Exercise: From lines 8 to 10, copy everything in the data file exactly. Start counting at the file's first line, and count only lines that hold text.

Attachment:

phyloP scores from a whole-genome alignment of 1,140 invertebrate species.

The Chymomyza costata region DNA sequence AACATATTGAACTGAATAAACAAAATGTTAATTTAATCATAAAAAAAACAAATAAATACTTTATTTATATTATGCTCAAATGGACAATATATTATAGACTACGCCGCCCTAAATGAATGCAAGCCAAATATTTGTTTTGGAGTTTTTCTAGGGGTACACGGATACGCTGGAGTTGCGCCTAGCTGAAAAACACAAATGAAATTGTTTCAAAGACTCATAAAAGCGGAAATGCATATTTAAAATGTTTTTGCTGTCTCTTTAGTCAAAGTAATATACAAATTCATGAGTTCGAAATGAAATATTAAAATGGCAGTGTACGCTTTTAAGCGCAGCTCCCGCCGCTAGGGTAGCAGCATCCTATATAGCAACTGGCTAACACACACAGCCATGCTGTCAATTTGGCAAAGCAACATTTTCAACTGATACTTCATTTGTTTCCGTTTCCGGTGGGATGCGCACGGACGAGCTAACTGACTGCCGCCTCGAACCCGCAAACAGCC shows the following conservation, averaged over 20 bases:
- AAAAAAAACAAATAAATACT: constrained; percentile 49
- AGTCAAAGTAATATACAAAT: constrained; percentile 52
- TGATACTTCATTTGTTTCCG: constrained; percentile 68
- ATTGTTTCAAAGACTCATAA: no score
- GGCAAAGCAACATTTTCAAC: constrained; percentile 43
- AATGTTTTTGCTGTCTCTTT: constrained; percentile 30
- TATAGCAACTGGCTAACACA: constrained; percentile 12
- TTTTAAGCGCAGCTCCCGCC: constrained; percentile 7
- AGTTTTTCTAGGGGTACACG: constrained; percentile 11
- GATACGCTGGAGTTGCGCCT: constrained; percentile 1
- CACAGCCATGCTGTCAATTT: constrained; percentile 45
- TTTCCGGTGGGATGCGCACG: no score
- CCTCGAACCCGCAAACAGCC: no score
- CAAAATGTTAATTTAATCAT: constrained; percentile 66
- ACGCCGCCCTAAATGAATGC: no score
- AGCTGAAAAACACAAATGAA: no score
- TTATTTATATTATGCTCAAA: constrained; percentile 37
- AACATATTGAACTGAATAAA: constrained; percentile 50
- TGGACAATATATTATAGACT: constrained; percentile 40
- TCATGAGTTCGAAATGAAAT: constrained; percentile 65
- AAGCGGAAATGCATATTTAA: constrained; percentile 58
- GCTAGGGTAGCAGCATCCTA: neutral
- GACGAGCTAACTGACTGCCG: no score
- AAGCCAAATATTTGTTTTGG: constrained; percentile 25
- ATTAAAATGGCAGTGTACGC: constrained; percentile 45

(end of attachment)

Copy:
- AATGTTTTTGCTGTCTCTTT: constrained; percentile 30
- TATAGCAACTGGCTAACACA: constrained; percentile 12
- TTTTAAGCGCAGCTCCCGCC: constrained; percentile 7